Moreover, right after the Second World War, American society began to change dramatically. Many Americans began to disapprove of their old lifestyle and wished for something better and improved not that they were earning a handsome amount of money. Families became more hopeful about their security and means of living and thus, started having more babies. In the mid 1900s, the birth rate increased very significantly and the 'baby boom generation' was produced (VOA). The majority of these growing families preferred to move out of the cities and reside in the suburban regions, away from the hustle of busy and noisy cities. In such a situation, Wright's organic architecture was welcomed with open hands and American suburbs grew swiftly in the years following the war.
Wright's works vary from the boring offices and schools to multi-storied extravagant skyscrapers and hotels. But in everything he designed, he made great effort in taking care of the smallest of details, of both the external and internal fixtures (Wright). With the advancements in the glass industry, Wright introduced the use of Pyrex glass in the construction of Johnson Waz Headquarters. His fondness for glass was emphasised in an essay he wrote in 1928, in which he compared glass with natural mirrors such as lakes and ponds, and whose perfect encouraged his utopian ideas. The Prairie style is, undoubtedly, his best attempt at art glass and with its simple yet intricate window patterns it reflects Wright's impressive aesthetical sense.
Wright's brilliance allowed him to respond quickly to the changing patterns of domestic life with the progression of the twentieth century. As servants began to disappear from American homes at an alarming rate and the need to work independently grew, the architecture of houses underwent a sharp change. The new designs proposed by Wright allowed the woman of the house to work comfortably in her 'workspace' while easily keeping a track on the children in the living room. It also allowed tending to the guests in the dining room much easier by proposing the suitable doors or passageways. These innovative ideas of his formed the basis of modern house architecture and remain in practice to this date (Gossel 140)[footnoteRef:6]. [6: See Gossel and Gabriele for more details of Wright's works regarding glass and American homes, p. 100 -140.]
Another pioneer of 'modern architecture' who made his place in history is Le Corbusier, a man of great wit and talent. He was an architect, more specifically, an urbanist and his work spreads over most of Europe, America and India. Le Corbusier's first design for a utopian city was referred to as the 'Contemporary City' (Fishman 1989, 191)[footnoteRef:7]. It was planned to be an efficient and functional city, totally different from the cities of the past. According to Le Corbusier, the wars had provided the architects with excellent opportunities to reform and recreate the world. His earlier Plan Voisin had faced serious opposition due to the large amount of land it required. But the war destruction provided him with the perfect place to work upon. However, it was later again hindered with the construction of the Berlin wall in 1961 (Kunstler 132). So, he turned to the idea of working in Britain instead, when the British government initiated a slum clearance program on quite a large scale. [7: See Fishman 1989 for a detailed insight on the 'Contemporary City, p. 191-201.]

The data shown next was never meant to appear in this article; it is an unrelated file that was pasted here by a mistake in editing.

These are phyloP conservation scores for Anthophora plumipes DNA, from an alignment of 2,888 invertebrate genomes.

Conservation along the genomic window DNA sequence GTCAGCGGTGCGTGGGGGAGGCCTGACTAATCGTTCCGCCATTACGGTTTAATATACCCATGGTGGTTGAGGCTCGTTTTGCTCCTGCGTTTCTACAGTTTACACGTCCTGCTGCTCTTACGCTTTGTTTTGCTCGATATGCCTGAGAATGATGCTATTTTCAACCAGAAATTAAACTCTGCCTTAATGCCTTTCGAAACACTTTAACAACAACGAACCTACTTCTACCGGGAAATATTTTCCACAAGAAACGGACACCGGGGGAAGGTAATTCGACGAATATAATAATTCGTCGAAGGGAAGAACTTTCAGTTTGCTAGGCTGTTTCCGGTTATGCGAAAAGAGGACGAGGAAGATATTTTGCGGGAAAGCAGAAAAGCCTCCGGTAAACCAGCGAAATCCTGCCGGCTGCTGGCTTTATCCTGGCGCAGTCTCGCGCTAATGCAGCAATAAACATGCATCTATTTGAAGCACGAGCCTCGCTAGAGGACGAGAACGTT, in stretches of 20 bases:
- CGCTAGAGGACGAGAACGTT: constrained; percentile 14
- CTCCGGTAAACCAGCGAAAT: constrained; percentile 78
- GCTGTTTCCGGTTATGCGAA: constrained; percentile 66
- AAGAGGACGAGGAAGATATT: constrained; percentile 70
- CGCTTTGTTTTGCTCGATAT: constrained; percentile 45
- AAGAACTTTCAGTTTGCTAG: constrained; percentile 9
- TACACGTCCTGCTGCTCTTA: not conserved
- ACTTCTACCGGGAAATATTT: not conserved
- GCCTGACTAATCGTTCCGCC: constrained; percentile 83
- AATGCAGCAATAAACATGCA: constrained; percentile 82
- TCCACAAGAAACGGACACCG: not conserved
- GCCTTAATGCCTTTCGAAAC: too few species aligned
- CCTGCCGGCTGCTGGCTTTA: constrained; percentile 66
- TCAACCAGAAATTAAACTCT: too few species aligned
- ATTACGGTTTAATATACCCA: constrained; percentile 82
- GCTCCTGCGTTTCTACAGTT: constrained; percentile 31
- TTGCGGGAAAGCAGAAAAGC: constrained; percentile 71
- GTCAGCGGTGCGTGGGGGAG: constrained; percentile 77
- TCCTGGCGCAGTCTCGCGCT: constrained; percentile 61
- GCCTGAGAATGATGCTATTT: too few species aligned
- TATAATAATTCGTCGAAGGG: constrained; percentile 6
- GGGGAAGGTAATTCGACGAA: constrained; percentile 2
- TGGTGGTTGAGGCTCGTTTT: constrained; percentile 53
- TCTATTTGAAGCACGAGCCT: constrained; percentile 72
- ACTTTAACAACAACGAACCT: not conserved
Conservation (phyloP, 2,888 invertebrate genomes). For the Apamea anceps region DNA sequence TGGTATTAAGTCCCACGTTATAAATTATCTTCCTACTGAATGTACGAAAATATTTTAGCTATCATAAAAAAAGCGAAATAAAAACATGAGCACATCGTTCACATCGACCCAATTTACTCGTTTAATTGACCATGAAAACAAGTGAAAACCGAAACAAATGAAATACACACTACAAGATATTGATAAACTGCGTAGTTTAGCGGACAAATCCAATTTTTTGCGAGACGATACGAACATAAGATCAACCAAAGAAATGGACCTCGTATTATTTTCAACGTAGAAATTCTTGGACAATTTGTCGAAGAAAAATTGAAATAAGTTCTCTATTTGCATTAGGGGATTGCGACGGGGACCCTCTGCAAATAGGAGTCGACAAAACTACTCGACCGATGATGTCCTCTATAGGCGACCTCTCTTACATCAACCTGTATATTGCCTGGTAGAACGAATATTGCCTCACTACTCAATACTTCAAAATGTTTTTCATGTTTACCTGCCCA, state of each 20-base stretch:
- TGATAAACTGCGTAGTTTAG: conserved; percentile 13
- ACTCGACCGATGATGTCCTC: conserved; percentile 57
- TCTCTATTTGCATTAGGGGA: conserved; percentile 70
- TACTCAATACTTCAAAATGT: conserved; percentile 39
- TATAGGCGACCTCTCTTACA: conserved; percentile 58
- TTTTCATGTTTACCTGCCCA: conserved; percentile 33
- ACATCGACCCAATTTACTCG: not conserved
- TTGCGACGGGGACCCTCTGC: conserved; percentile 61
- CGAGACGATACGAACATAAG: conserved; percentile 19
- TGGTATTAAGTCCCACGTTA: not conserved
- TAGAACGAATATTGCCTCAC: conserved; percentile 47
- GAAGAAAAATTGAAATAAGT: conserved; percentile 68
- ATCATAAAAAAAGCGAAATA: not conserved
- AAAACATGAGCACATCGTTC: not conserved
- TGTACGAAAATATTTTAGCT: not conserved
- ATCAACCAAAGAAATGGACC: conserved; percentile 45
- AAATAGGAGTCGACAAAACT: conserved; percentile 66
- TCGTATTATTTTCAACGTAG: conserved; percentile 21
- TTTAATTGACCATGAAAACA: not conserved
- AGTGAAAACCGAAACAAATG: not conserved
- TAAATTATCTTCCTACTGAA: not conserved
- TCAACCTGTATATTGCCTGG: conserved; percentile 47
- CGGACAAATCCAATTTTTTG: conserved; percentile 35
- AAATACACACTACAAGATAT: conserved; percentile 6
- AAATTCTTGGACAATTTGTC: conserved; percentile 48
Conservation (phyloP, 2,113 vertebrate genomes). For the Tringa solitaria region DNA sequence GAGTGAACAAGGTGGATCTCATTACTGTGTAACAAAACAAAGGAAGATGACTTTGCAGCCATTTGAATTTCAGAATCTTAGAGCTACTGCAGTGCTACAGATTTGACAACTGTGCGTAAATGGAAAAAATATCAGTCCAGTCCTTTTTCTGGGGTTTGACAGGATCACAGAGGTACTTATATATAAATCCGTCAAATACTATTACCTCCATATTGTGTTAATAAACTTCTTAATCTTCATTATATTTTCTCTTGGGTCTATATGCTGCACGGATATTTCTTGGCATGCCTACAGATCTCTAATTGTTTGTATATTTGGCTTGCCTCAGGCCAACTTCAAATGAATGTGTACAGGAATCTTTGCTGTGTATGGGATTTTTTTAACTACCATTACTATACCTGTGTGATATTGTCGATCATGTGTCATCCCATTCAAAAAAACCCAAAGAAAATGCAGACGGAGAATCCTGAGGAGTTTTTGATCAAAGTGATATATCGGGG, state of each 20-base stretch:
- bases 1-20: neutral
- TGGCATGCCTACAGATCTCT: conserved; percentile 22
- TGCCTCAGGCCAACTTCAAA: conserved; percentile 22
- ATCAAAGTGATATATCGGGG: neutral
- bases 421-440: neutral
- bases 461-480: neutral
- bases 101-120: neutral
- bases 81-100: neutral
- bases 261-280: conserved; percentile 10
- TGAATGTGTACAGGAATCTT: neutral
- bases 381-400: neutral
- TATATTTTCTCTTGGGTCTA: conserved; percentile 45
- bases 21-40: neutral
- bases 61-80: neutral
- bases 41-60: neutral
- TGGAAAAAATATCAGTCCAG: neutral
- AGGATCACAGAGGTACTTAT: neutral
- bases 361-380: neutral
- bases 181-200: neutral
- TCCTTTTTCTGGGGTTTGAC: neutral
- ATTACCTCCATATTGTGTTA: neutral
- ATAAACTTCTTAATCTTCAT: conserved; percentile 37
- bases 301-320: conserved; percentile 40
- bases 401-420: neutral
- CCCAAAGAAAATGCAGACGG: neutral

He was an ambitious man with the aim and dedication to provide better living conditions for the inhabitants of crowded cities. Le Corbusier is best known for his creative solution to the urban crisis in the 20th century with the idea of designing low income houses; for he believed that the simplicity of his designed buildings would contribute to cleaner and healthier cities. In a time when houses were allotted on size rather than economic basis, his brilliant mind proposed the idea of high-rise public housing; buildings in which individual apartments were stacked over one another, just like a child stacks building blocks to make a tower (Fishman 1977, 18). In contrast to Wright, he preferred high density regions in well -- populated cities.
In the post-WWII years, the automobile production was revolutionized and cars spread across the world. Le Corbusier was one of the first people to realize the problems that were to be caused with the increasing automobile usage. So he imagined the future cities having lots and lots of apartment buildings secluded in a park-like setting; he separated the pedestrian pathways from the roads, hence, encouraging the use of automobile simultaneously, ensuring the safety of the walking people (Fishman 1977, 160). He is thus accredited for giving…[continue]